- Sell assets you don’t need. Whether you have a surplus in investments, real estate or equipment, now may be the time to divest to shore up your financial position.
3. Look at your debt
Studies show companies with high debt levels are especially vulnerable during a recession. That’s because the more debt a business carries, the more cash is needed to make interest and principal payments. Suppose customer demand falls and less cash comes in the door. In that case, debt uses up precious resources — not only putting you at risk of defaulting but also forcing you to cut costs more aggressively, impairing both your productivity and your ability to act on opportunities.
Now is the time to closely look at your debt and cost of borrowing and find ways to either deleverage or consolidate debt to a lower interest rate product. An RBC Account Manager can help you identify ways to optimize your debt.
4. Keep your customers and your employees close
A recent RBC survey of Canadian consumers and small business owners revealed that 65 per cent of Canadians polled report that they have transacted with a small business in-person or online within the last month. Moreover, 70 per cent of Canadians polled plan to spend more at local small businesses.
These statistics demonstrate that your customers want to support you. Finding ways to support them during difficult times will be important to keep them happy and engaged with your business. Get creative with how you reach them, how you sell to them and what you sell to them — consider emerging trends and communication best practices to give customers what they want.
In an economic downturn, owners immediately think of letting staff go to trim costs. While that may be a prudent measure when revenues drop significantly, your loyal team can help your business weather any bumps in the road. Ask them to share solutions to trim waste and install more efficient processes.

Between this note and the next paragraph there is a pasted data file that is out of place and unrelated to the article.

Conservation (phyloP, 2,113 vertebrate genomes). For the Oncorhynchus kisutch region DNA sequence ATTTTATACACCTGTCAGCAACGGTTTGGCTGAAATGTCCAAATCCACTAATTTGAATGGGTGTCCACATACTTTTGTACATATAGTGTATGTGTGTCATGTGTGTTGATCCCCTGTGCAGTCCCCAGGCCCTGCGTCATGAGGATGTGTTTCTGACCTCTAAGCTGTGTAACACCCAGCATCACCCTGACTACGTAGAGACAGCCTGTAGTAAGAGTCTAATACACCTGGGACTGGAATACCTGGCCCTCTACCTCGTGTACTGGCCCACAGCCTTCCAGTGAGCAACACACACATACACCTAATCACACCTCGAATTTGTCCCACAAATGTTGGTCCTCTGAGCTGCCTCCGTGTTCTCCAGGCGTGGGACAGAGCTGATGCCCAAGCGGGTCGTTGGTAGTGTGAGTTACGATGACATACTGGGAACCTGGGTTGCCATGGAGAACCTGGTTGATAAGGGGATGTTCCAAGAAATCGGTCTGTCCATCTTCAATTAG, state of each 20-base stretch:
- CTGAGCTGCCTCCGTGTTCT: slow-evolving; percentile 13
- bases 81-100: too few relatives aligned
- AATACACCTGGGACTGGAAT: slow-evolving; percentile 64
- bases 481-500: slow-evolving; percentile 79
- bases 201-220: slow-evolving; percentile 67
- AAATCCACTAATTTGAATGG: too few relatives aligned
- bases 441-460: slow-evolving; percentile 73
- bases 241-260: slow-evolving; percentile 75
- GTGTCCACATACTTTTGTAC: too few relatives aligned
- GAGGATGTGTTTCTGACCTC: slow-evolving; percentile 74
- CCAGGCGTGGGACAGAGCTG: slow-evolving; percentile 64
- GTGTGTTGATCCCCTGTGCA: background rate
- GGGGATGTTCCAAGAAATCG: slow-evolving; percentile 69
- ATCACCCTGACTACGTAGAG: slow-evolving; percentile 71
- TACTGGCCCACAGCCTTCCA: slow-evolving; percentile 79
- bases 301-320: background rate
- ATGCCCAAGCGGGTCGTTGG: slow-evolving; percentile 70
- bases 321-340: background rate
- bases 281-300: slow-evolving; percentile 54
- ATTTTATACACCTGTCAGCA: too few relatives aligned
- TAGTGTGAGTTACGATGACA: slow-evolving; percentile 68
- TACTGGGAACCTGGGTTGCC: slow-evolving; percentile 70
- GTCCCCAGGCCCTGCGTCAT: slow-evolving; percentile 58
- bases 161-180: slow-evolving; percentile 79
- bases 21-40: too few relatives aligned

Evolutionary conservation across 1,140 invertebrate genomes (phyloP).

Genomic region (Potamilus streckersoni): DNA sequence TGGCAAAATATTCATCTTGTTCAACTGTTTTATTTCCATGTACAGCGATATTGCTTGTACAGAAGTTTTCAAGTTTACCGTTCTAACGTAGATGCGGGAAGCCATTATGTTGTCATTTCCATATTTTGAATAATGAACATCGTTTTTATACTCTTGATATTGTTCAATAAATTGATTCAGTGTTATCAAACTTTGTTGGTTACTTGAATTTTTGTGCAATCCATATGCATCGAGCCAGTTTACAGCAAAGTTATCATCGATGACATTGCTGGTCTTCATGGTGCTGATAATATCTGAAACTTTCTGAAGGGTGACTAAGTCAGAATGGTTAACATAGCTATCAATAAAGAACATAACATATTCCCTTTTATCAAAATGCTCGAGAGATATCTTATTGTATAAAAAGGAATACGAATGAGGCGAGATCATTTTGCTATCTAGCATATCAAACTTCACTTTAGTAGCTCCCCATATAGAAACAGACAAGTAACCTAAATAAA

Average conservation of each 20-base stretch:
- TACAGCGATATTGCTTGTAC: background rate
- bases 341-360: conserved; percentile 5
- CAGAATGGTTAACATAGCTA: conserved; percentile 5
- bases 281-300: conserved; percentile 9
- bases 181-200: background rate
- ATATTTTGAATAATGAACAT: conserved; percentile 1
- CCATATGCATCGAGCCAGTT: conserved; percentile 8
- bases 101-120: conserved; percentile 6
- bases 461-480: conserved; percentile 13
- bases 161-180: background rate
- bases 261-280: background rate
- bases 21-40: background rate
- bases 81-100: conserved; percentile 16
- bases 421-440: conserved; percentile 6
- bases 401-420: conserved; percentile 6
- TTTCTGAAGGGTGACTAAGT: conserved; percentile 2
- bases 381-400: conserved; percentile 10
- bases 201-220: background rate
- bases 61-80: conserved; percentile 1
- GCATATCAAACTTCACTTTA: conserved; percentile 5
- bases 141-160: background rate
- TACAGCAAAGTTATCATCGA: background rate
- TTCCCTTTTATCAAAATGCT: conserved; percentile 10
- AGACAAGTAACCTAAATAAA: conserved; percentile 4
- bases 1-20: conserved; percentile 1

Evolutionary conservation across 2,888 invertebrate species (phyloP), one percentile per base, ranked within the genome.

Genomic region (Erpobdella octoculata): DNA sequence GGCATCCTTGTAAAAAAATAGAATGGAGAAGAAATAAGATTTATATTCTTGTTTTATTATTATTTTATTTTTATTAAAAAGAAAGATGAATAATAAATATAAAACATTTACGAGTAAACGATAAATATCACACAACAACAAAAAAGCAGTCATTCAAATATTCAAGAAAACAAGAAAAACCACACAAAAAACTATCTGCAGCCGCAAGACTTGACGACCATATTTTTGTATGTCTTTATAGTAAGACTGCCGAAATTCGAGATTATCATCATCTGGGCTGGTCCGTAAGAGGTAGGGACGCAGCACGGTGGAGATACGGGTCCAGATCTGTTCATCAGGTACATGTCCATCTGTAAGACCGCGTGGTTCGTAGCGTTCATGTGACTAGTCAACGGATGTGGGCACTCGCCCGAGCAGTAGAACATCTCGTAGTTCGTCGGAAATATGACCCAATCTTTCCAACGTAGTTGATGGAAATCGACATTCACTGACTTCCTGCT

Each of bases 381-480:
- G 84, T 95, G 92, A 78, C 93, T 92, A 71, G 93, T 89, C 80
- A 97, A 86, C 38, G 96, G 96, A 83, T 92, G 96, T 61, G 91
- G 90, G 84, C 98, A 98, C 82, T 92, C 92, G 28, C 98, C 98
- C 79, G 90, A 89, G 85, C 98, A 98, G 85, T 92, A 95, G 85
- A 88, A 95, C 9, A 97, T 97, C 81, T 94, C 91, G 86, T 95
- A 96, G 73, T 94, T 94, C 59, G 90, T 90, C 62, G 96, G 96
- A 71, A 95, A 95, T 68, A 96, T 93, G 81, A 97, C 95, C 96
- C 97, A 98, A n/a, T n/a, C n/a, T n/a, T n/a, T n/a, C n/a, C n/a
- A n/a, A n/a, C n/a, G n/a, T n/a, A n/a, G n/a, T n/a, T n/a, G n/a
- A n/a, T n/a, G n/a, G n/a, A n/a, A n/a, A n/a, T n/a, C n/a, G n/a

5. Invest in technology and digital solutions
While it may feel counterintuitive to invest in technology when money is tight, it may be a smart time to do so.
When the economy is thriving, you need to capitalize on your sales opportunities and produce as much as possible. But when you’re not operating at peak capacity, your operating budget may be freed up to fund tech investments without affecting sales. Digital transformation can help make your business more transparent, flexible and efficient.
Technology can help you cut costs and deliver improved analytics, so you can see how the recession affects your business even quicker.
Tips to consider:
- Explore online sales channels like virtual marketplaces to expand your customer base
- Install solutions that offer unified communications, collaboration and productivity business tools like Sherweb’s Unified Communications as a Service (UCaaS).
- Tap into big data to uncover trends in your industry and market. Platforms such as RBC Insight Edge for Small Business can give you real-time insights into consumer behaviour and purchasing trends
- Invest in an eCommerce-driven website to attract new customers and drive online revenue
As the economy affects Canadians, the inflation rate cuts into families’ spending power. Essentials become more expensive, and costs are carefully weighed and prioritized. Whether your business offers essential products or services — or sells luxuries that delight Canadians — the right preparation can help you survive and even thrive during challenging economic times.
This article is intended as general information only and is not to be relied upon as constituting legal, financial or other professional advice. A professional advisor should be consulted regarding your specific situation. Information presented is believed to be factual and up-to-date but we do not guarantee its accuracy and it should not be regarded as a complete analysis of the subjects discussed. All expressions of opinion reflect the judgment of the authors as of the date of publication and are subject to change. No endorsement of any third parties or their advice, opinions, information, products or services is expressly given or implied by Royal Bank of Canada or any of its affiliates.